The village of Red Hook has been put on a list of 15 villages in the state that are in some level of fiscal stress, according to the state comptroller.
The village was one of seven found to be “susceptible to fiscal stress,” the lowest of three stress levels used by the state in its Fiscal Stress Monitoring System. The system evaluated 535 villages that have fiscal years ending on May 31 to determine their ratings.
A news release Feb. 7 from the comptroller’s office said the system uses financial indicators — including year-end fund balance, cash position and patterns of operating deficits — to create an overall fiscal stress score, which classifies whether a municipality is in “significant fiscal stress,” in “moderate fiscal stress,” “susceptible to fiscal stress,” or “no designation.”
Red Hook was the only Dutchess County village to get a fiscal-stress rating. Seven others — Rhinebeck, Tivoli, Millerton, Pawling, Fishkill and Wappingers Falls — got a “no designation.”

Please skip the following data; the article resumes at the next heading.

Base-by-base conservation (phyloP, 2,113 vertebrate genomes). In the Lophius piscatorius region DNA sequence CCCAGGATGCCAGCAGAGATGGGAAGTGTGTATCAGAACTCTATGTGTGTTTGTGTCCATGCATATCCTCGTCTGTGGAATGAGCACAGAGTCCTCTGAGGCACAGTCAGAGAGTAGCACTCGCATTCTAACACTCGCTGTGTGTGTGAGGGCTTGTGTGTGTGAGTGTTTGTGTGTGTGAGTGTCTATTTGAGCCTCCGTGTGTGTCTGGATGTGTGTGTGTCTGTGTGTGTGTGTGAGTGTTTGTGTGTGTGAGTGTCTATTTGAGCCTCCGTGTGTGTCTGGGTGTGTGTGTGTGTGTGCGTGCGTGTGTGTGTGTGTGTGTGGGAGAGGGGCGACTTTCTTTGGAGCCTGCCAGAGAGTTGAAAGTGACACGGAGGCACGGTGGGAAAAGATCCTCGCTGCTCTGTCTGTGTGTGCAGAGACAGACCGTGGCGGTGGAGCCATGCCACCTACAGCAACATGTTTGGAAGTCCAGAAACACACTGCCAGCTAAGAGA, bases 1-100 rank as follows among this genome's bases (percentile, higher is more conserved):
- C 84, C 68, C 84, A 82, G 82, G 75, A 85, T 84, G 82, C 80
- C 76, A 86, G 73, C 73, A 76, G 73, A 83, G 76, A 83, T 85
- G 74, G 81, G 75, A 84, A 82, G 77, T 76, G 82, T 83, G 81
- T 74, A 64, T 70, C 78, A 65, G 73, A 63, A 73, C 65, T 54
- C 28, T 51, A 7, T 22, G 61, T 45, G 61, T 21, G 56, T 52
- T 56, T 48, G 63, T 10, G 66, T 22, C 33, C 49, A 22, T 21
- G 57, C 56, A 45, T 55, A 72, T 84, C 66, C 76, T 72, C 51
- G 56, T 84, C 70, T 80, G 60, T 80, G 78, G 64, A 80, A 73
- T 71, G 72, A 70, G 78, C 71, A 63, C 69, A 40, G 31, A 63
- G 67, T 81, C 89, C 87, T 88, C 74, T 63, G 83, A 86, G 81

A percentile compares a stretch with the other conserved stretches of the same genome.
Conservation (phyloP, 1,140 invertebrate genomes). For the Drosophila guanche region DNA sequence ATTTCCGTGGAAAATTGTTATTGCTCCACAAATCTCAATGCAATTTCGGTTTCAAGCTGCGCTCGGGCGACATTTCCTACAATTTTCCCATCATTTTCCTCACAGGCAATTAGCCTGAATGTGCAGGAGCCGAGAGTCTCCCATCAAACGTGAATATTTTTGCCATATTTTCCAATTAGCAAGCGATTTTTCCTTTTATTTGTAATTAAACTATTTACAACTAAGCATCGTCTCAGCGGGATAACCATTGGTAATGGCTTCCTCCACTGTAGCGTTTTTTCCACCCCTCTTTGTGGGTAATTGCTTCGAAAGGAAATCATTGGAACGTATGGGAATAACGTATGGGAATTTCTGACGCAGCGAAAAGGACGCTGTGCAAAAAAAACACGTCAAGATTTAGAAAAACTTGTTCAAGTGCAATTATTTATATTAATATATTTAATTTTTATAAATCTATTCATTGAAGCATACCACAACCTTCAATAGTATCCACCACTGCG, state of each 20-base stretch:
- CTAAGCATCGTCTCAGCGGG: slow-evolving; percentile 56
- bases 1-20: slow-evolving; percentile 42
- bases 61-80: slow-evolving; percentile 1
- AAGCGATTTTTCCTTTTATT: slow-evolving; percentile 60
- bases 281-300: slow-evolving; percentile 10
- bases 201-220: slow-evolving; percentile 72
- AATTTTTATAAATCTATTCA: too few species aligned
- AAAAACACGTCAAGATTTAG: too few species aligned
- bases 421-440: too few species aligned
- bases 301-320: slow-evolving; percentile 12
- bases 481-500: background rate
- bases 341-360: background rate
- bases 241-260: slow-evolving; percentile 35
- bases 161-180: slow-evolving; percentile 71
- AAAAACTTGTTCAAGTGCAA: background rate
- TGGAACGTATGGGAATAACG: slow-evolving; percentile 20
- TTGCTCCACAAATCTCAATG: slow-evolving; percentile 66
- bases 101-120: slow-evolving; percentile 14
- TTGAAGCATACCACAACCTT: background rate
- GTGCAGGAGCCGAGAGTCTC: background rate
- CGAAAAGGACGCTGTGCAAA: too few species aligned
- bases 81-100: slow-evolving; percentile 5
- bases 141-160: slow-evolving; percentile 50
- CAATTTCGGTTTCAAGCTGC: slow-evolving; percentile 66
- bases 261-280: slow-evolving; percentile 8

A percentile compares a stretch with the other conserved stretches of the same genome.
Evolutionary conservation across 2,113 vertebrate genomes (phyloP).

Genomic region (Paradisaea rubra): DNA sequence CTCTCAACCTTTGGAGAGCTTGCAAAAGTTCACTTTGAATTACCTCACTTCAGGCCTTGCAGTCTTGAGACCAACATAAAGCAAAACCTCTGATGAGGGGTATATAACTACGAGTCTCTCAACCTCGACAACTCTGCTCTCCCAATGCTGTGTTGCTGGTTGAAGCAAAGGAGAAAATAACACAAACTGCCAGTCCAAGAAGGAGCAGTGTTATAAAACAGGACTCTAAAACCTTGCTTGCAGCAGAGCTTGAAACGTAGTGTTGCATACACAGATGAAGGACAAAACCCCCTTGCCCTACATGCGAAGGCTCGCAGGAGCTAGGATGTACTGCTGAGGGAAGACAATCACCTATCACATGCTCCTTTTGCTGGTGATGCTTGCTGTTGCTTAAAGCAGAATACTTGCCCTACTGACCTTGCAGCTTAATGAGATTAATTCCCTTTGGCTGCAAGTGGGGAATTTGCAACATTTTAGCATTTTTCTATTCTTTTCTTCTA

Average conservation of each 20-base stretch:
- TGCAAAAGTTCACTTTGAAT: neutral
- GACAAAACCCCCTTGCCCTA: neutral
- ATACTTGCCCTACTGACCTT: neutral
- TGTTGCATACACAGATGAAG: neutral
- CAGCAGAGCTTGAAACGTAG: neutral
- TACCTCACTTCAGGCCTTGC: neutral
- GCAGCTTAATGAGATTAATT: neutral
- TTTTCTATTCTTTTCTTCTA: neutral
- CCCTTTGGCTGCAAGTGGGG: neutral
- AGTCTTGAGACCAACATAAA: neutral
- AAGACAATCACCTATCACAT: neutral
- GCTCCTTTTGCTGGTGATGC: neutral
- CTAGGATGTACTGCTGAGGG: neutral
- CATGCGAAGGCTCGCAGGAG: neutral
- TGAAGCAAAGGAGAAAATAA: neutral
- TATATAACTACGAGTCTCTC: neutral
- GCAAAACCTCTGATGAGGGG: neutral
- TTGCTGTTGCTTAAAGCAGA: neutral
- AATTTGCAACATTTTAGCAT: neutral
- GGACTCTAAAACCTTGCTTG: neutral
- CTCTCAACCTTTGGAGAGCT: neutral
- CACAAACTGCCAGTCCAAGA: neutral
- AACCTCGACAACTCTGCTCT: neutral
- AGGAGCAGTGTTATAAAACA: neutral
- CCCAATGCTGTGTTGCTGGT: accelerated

According to the release, fiscally stressed villages “nearly all operate with both low fund balance and budget deficits. More than 40 percent have relied on short-term debt to bridge cash flow gaps. [They] also share a number of environmental themes, including: declining property values, above average or growing child poverty rates and a shrinking employment base.”
In the release, State Comptroller Thomas DiNapoli noted, “Although the number of villages designated as fiscally stressed is small, village officials across the state must be on alert. Moving forward, the drivers of fiscal stress will continue to hamper villages in many of the same ways it does our larger municipalities. I continue to emphasize to local officials that the best way their community can avoid falling into fiscal stress is through sensible budgeting and careful long-term planning.”